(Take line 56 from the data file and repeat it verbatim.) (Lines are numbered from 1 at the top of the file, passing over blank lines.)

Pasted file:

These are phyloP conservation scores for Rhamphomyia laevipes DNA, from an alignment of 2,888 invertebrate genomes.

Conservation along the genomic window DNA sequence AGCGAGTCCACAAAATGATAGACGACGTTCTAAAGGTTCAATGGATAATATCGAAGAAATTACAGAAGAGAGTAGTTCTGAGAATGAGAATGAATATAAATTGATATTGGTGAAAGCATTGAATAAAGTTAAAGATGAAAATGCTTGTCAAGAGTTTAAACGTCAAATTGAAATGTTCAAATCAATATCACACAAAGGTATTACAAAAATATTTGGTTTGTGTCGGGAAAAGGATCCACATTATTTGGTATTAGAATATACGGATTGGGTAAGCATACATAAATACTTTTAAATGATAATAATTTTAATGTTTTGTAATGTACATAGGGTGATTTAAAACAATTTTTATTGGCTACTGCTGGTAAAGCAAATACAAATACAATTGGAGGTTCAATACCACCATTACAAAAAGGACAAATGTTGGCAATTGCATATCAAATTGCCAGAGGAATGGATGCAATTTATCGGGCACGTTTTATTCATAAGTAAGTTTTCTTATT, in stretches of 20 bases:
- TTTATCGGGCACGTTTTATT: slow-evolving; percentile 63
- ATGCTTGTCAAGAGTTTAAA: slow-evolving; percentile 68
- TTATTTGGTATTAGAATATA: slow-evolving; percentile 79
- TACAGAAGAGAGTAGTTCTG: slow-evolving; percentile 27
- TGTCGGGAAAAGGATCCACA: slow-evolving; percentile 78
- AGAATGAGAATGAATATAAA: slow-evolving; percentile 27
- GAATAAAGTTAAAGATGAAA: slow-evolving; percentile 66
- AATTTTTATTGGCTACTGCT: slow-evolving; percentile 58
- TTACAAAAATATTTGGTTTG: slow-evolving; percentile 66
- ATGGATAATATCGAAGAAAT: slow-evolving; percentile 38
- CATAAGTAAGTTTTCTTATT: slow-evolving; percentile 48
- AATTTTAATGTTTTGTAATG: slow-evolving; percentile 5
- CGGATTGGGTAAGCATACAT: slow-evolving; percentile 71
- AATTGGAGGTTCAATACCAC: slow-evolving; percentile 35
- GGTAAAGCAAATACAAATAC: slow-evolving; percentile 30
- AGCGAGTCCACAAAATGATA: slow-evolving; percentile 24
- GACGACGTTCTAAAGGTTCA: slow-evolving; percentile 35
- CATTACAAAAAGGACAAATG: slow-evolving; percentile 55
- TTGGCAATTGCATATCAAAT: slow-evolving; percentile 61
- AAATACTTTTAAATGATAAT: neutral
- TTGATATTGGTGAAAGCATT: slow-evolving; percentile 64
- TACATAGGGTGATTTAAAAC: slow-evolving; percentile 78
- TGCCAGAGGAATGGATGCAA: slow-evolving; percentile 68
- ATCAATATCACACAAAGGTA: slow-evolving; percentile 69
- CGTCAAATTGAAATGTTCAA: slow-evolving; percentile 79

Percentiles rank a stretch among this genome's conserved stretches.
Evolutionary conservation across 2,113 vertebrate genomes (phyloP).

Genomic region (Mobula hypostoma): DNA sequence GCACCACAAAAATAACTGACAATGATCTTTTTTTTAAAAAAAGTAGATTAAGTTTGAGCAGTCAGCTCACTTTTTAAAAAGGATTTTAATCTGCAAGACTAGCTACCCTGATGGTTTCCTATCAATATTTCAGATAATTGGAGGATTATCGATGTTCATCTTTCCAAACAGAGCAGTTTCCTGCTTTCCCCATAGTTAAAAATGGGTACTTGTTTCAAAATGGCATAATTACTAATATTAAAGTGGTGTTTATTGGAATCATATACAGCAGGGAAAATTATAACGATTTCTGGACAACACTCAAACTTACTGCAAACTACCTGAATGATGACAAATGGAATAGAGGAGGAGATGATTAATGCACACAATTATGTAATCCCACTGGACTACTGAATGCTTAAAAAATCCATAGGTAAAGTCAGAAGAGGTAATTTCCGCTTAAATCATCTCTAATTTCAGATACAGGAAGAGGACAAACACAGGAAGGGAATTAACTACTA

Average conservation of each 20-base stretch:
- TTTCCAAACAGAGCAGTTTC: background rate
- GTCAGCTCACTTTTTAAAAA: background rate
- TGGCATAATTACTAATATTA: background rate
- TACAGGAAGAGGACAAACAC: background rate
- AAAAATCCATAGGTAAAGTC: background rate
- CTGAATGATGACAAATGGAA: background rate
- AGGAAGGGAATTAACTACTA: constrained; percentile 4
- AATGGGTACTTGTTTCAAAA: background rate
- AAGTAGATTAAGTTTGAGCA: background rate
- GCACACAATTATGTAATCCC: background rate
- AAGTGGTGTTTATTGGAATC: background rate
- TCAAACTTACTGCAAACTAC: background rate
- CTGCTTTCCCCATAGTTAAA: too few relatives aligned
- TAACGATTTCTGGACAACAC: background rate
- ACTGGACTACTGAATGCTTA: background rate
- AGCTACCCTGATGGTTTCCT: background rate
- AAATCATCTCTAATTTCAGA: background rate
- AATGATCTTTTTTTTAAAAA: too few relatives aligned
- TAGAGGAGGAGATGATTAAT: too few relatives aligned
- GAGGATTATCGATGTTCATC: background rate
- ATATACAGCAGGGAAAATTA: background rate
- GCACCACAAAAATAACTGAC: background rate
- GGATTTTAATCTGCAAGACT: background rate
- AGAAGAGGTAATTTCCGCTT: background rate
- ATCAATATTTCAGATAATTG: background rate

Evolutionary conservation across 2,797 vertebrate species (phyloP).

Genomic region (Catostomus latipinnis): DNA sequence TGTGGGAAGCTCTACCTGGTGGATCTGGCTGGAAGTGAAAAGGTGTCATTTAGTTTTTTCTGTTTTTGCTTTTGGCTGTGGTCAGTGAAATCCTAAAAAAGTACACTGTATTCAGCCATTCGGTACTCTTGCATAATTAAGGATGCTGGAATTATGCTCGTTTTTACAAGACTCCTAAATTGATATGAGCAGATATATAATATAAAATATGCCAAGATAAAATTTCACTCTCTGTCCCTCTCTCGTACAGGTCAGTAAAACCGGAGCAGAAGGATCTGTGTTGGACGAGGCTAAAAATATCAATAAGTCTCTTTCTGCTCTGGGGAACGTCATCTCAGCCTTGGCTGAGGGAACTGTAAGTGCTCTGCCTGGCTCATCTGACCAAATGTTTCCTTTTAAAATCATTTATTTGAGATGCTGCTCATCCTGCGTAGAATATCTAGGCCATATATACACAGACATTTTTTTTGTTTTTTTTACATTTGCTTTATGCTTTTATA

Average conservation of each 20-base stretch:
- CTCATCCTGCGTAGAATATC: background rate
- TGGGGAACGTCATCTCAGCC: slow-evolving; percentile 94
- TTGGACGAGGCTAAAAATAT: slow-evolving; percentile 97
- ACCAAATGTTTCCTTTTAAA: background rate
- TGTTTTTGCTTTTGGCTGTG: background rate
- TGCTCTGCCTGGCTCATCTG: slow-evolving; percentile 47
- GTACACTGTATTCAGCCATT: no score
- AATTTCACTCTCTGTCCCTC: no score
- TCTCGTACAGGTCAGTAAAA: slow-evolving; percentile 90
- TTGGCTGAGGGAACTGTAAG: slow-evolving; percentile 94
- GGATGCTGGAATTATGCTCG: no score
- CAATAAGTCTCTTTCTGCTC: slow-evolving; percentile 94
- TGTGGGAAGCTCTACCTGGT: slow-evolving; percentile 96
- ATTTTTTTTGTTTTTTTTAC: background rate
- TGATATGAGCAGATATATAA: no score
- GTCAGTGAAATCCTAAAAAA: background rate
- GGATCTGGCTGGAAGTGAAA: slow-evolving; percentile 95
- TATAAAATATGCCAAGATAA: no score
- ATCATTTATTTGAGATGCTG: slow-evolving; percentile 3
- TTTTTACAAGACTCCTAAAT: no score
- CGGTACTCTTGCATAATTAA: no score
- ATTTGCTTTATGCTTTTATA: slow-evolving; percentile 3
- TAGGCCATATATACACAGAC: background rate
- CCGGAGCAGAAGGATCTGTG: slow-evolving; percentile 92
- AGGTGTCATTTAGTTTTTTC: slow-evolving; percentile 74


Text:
- ATCAATATTTCAGATAATTG: background rate